Why did the institution of slavery expand from 1775 to 1830?
There were two main reasons for the expansion of slavery—the cotton gin's invention in 1796 and the United States' westward expansion. The cotton gin allowed one slave to do the work of many since it removed seeds from cotton quicker than by hand. This allowed cotton planters to plant more cotton, thus making a lucrative crop in the United States even more profitable.
Before the Civil War, the South had more millionaires than any other region in the United States. These millionaires were able to turn their profits into buying more acreage and more slaves, thus keeping themselves at the top of the economic chain and leaving the poor behind in a highly stratified system.
Cotton is a very harsh crop on the soil and cotton planters were always in search of cheap land. This is the main reason why Southerners went to settle in East Texas and why Andrew Jackson coveted the southeastern United States for his southern constituency. As more acres were planted, the cotton kingdom grew and thus the demand for slaves with it. This created tension between Southern slaveowners and Northern abolitionists.
Another factor that should be considered is that the North increased its number of textile mills, but this would be more prevalent after 1830, and there was already a strong demand for Southern cotton in Europe in the time period between 1775 and 1830. The growing demand in cotton fueled the demand for the slaves to work the large plantations.
The single most important reason for the barbaric growth of slavery in the United States was the invention and subsequent patent of Eli Whitney's Cotton Gin. By the 1830's there was a popular saying among the souths largest plantation owners; 'the cotton gin made slavery pay'. The United States Constitution prohibits any further importation of slaves in 1808, however with the invention of the cotton gin, the patent, and those interested in benefiting from its financial potential, the value of slavery rose rapidly. In addition, although the importation of slavery was prohibited after 1808, the number of slaves in America grew every year. Any child born of a slave was the property of the slave owner, therefore it was not uncommon for slave women to basically be kept pregnant as often as possible. (forced) The cotton gin was responsible for doubling the amount of cotton produced every ten years post 1800. Combine this profit incentive in conjunction with all the other new industrial inventions of the time, such as the new and improved textile machinery of northern businesses along with the surplus of cheap industrial immigrant labor available in the northern cities and the growth of slavery was liken to collateral damage.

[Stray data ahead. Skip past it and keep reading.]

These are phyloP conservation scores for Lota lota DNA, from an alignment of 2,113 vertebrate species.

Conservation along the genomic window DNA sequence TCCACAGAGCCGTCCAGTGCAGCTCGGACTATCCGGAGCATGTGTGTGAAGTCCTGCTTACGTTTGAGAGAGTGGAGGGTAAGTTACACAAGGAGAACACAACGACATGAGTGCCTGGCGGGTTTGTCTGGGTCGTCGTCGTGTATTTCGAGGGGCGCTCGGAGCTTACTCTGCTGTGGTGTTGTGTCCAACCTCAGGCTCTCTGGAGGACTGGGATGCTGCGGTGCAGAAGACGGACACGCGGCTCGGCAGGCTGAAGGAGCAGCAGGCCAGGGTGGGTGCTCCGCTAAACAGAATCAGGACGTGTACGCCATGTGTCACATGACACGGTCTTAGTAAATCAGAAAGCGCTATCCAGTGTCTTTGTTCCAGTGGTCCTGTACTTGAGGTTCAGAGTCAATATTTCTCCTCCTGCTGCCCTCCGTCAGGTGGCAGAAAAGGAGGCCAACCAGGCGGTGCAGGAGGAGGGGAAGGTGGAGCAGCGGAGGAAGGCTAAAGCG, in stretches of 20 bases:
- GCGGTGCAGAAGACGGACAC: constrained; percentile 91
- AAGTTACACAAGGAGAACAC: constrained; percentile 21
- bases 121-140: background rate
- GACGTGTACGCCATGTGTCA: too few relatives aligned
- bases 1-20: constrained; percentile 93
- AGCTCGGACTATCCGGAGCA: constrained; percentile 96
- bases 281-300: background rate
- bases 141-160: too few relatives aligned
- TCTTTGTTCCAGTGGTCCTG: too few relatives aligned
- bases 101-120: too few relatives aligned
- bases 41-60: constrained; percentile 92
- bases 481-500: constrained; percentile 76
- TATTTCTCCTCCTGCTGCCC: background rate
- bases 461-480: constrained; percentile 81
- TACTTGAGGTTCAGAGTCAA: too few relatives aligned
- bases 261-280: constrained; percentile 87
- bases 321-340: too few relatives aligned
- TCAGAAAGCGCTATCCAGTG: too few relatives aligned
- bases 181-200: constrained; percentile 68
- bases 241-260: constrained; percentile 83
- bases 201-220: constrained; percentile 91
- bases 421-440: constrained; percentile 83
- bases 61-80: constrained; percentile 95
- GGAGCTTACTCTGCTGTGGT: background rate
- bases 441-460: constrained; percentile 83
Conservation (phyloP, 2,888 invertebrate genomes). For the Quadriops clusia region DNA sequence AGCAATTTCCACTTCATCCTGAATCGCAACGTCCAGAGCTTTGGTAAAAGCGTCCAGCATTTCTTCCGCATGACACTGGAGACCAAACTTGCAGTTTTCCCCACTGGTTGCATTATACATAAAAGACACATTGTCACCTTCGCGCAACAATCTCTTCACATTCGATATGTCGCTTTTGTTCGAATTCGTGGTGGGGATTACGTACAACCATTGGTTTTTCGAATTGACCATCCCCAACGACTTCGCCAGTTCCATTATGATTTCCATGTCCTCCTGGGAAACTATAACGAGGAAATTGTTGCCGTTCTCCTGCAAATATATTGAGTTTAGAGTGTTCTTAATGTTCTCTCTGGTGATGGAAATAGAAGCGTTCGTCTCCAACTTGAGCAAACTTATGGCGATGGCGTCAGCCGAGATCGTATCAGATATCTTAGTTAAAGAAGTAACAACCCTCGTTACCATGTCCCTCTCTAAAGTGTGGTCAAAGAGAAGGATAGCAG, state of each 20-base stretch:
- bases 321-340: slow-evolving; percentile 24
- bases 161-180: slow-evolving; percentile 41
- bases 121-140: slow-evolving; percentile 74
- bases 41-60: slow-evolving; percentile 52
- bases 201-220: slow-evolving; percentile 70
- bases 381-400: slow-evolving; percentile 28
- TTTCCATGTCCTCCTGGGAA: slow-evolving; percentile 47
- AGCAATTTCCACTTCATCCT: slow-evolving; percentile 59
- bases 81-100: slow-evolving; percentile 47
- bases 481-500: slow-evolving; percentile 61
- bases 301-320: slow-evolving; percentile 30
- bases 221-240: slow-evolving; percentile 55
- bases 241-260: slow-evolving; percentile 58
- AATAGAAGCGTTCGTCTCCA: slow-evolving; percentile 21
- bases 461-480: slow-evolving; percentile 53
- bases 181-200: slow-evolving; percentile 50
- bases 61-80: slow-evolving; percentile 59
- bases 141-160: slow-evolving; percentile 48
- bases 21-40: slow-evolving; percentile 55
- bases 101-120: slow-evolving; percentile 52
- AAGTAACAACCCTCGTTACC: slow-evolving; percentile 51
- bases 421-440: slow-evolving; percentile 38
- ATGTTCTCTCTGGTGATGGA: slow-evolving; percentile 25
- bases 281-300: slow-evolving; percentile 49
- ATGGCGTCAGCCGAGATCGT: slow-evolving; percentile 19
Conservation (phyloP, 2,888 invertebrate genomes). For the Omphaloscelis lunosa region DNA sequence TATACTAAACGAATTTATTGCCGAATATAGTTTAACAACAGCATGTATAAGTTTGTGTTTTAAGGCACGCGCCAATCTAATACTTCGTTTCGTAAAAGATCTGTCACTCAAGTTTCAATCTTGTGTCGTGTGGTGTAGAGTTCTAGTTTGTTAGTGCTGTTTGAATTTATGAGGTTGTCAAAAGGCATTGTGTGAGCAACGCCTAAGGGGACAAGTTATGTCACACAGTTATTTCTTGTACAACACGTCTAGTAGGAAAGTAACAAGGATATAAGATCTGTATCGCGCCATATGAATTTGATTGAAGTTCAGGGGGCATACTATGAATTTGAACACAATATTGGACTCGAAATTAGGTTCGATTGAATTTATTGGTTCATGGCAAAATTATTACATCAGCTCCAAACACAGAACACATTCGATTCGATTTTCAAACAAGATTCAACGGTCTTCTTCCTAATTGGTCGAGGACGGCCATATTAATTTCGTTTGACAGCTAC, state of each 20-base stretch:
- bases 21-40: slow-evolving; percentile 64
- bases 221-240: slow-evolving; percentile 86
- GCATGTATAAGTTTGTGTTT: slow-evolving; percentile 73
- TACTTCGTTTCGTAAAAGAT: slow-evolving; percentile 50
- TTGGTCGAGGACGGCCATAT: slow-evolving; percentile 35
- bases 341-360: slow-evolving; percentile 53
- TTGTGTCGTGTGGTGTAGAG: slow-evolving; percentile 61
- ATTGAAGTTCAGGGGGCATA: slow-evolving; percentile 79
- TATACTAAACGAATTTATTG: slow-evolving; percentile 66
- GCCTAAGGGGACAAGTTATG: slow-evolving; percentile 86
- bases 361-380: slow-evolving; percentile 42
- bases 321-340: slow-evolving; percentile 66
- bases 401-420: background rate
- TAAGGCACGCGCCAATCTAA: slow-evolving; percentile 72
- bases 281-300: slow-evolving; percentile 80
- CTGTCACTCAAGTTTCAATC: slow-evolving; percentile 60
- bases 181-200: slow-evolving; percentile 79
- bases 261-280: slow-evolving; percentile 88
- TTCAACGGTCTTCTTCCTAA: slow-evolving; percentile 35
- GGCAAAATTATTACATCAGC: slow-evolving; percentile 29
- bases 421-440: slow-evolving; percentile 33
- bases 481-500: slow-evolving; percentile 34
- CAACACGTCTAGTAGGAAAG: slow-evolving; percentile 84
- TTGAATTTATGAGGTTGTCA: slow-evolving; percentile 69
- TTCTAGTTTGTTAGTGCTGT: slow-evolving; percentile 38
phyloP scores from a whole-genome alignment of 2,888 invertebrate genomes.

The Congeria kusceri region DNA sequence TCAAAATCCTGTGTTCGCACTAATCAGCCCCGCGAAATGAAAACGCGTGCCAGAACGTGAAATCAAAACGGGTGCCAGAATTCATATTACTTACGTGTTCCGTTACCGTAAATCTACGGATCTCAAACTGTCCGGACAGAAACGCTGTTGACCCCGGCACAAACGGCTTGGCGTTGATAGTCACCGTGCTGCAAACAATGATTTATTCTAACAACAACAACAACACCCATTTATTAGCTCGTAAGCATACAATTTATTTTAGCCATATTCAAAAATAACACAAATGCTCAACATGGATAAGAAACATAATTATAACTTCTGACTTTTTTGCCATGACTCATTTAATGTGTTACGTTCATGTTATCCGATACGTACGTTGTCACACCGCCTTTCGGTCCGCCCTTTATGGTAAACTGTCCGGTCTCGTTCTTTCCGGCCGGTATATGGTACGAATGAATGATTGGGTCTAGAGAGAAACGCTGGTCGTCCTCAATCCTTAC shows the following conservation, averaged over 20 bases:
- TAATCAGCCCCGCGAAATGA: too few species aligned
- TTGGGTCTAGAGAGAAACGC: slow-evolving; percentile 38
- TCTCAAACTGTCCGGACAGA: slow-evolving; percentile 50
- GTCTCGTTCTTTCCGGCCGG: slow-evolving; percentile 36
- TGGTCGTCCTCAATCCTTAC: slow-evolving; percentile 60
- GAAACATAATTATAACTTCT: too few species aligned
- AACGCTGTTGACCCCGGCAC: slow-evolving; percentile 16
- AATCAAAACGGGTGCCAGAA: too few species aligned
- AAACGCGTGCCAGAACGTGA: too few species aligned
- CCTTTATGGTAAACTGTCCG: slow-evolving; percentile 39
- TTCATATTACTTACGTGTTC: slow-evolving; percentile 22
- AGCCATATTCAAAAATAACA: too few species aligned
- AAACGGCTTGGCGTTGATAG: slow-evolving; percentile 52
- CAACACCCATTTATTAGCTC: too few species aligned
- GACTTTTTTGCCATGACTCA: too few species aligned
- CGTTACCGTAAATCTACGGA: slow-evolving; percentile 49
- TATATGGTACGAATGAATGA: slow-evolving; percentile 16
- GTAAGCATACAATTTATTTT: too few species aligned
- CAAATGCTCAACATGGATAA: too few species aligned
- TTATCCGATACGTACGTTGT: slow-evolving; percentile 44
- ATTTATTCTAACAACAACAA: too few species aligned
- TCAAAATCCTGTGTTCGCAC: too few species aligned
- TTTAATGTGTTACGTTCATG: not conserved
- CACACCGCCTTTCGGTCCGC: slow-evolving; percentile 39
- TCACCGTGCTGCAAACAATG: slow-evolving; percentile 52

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The institution of slavery expanded during this time period largely due to the opening up of new land where slavery could exist and due to the invention of the cotton gin.
During this time period, America expanded inland to some extent. Slaves moved into new areas like Alabama and Lousiana and Mississippi as these areas became part of the United States.
Perhaps more important, though, was the development of the cotton gin. Before this machine was invented, slavery was dying out as the tobacco industry became less viable. After the cotton gin was invented, cotton became a much more profitable crop. As cotton production increased, the need for slaves increased as well.